In 2011, he was appointed by Mayor Vincent C. Gray to be the Attorney General of the District of Columbia. In this position, he managed an office of 700 employees, including 350 lawyers. One of his most notable acts as Attorney General was to sue Harry Thomas, Jr., a sitting member of the Council of the District of Columbia, for corruption securing a judgment and a settlement.
Nathan also recovered in litigation for the city over $70 million in unpaid taxes from online hotel companies; defeated in court a claim by the U.S. Department of Labor for $20 million in Davis Bacon payments in connection with the private construction of City Center in downtown D.C.; resolved several long-standing consent decrees against the city in the areas of mental health and education; and preserved the Corcoran Art School and Museum through arrangements with the George Washington University and the National Gallery of Art. He also inaugurated the Charles Ruff fellows program by which recent law school graduates from the local law schools in the District worked for one year at the Office of the Attorney General, lending their energy and talents to the office while securing excellent experience in a quest for fulltime employment either in public service or the private sector.
The D.C. Attorney General position become an elected office in 2014, and Nathan declined to run announcing his resignation, effective November 17, 2014.
In December, 2014, Nathan re-joined the Law Firm of Arnold & Porter LLP as Senior Counsel.
In 2016, Nathan was the subject of an oral history of his career by the Historical Society of the U.S. Circuit Court of Appeals for the D.C. Circuit.
Transition of Attorney General Position from Appointed to Elected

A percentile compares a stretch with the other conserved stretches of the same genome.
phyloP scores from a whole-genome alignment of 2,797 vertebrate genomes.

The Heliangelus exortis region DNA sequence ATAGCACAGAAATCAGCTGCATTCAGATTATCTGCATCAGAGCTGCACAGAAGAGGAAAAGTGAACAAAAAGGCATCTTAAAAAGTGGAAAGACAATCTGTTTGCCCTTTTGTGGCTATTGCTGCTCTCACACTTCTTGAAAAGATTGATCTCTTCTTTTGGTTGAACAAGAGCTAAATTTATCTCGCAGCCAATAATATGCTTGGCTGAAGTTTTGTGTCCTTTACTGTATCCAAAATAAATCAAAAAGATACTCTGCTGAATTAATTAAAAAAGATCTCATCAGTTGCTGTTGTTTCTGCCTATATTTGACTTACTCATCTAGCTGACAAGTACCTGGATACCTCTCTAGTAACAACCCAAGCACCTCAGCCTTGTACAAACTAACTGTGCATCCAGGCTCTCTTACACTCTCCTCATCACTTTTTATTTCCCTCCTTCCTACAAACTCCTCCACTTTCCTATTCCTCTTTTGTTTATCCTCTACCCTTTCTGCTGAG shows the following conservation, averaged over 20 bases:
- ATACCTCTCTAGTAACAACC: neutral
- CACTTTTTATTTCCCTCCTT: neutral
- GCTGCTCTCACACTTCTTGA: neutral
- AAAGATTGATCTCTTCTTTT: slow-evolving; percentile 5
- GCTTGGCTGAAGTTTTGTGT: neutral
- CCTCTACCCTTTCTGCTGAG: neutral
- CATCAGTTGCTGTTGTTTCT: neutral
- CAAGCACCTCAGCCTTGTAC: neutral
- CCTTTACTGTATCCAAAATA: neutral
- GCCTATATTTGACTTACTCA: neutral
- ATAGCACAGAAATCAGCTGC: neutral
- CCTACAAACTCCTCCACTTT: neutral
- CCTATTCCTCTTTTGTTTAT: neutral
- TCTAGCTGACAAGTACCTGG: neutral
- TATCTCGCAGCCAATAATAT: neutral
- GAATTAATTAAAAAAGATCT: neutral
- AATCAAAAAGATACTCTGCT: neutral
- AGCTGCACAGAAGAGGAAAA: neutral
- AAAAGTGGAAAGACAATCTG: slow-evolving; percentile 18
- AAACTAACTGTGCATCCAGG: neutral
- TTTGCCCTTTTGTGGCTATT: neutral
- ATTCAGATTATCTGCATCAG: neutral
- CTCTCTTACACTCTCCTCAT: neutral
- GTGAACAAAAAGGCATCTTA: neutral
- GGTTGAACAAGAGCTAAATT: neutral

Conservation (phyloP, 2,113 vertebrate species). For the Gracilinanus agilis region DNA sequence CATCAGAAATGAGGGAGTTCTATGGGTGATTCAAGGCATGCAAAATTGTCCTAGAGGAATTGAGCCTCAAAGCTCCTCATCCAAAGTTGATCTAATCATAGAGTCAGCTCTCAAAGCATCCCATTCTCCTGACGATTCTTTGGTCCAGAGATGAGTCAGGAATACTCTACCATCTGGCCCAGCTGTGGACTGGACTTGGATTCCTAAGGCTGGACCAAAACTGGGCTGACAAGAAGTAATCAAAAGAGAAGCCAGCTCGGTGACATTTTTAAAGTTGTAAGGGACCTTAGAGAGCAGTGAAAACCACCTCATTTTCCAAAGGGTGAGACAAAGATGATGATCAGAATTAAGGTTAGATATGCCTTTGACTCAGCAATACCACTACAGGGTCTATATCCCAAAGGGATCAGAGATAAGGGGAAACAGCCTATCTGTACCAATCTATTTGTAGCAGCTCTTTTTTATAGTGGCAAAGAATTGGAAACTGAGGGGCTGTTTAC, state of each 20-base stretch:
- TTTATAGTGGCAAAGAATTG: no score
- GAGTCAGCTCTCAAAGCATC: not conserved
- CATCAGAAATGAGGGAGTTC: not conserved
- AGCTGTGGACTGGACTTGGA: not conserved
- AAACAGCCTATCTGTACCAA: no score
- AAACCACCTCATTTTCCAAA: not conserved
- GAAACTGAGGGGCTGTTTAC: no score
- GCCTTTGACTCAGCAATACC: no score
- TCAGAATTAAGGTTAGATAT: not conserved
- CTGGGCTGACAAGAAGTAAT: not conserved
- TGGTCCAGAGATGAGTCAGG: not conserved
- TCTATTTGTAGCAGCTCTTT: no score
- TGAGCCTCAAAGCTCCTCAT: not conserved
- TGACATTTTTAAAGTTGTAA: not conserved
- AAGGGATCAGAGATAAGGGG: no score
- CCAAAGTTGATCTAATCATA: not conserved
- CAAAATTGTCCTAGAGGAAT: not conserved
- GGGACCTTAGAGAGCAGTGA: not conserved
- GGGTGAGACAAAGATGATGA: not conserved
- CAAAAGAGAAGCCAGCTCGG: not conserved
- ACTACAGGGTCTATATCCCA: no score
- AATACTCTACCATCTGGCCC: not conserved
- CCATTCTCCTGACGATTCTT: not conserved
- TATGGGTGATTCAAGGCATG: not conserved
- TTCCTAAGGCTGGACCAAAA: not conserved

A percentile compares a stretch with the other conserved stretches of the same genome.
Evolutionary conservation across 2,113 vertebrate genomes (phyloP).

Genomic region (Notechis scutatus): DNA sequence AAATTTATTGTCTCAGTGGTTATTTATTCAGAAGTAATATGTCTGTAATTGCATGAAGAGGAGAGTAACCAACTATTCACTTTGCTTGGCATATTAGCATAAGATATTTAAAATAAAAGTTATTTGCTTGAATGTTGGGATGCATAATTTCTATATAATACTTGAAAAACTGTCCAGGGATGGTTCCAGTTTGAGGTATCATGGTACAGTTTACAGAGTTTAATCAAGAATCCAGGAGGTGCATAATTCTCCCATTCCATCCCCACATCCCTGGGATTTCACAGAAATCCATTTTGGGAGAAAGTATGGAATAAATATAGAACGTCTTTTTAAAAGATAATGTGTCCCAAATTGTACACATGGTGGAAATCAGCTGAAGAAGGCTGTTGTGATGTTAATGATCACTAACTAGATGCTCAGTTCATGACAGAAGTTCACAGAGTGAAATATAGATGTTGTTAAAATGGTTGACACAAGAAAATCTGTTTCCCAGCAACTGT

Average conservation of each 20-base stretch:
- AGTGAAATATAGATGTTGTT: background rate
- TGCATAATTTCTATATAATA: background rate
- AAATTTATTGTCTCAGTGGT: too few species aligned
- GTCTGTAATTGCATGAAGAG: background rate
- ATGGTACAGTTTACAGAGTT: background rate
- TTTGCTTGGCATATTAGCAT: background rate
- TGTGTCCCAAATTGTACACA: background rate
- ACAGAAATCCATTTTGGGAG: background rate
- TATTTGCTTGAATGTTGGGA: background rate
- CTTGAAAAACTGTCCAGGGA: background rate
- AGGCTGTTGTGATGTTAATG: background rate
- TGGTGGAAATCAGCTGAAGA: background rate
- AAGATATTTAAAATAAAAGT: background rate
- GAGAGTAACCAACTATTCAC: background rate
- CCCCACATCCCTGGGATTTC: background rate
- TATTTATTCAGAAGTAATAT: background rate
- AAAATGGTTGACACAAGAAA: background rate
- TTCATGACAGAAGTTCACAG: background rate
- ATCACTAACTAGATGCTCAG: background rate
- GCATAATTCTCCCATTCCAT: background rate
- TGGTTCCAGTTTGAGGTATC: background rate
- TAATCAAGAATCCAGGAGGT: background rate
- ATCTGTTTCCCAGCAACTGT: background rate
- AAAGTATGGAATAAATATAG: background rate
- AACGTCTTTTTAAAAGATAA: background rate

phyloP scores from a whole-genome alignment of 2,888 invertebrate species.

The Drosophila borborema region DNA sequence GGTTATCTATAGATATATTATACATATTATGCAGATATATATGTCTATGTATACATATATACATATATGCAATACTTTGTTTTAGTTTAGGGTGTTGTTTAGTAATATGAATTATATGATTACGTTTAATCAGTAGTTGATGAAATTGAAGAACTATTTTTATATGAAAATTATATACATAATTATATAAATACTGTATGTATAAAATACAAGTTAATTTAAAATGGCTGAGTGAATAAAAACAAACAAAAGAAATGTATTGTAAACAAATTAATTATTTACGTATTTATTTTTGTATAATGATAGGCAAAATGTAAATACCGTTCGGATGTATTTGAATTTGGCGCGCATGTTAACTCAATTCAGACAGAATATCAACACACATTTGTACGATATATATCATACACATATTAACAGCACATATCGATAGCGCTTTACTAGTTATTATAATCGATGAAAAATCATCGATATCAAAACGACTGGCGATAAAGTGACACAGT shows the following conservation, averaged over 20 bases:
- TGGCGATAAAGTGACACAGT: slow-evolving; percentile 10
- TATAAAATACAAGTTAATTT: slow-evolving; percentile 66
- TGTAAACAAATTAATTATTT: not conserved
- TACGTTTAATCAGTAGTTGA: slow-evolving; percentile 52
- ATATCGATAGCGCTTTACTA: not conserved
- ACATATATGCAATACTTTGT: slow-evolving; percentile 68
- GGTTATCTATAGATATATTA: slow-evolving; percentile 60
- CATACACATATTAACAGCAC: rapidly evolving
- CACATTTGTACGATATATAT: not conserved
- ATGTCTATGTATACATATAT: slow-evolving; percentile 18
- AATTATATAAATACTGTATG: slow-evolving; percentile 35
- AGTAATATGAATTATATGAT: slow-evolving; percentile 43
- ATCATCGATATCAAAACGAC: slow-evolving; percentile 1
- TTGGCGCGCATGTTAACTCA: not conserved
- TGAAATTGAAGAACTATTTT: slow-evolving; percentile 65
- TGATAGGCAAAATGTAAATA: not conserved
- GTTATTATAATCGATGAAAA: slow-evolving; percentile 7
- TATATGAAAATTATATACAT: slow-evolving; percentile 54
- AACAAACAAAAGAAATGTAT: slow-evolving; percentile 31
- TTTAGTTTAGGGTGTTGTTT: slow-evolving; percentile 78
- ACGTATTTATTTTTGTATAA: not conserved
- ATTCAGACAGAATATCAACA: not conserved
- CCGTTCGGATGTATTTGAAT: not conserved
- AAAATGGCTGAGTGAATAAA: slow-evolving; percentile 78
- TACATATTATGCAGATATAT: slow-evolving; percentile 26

In July 2012, the DC council voted to postpone the election of attorney general to 2018. Council Chairman Phil Mendelson called the vote "an embarrassment." In September 2013, Paul Zukerberg filed suit against the DC Council and the city elections claiming any delay would violate the District charter — which was amended through the 2010 ballot question to provide for the election of the city’s top lawyer. Nathan represented the city and initially argued that Zukerberg was not suffering any “meaningful hardship” from pushing back the election. In a 265-page opposition to Zukerberg's preliminary injunction, Nathan claimed that "the intent of the voters…is simply not relevant, for a variety of obvious reasons." In November 2013, Zukerberg announced his candidacy for Attorney General.
On August 28, 2014 Washingtonian magazine reported that three anonymous staff members at the Office of the Attorney General had filed complaints with the D.C. Board of Elections alleging Nathan and Office of the Attorney General employee Timothy Thomas had violated the Hatch Act of 1939 by promoting the campaign of Attorney General candidate Karl Racine at work. Thomas allegedly circulated petition signature sheets to employees at the Office, while according to one employee Nathan "praised and recommended Karl Racine, and he asked us to support him" during two July 9 meetings to discuss the implications of the election for the Office. Nathan was completely exonerated of all of these charges by the D.C. Board of Ethics and Government Accountability.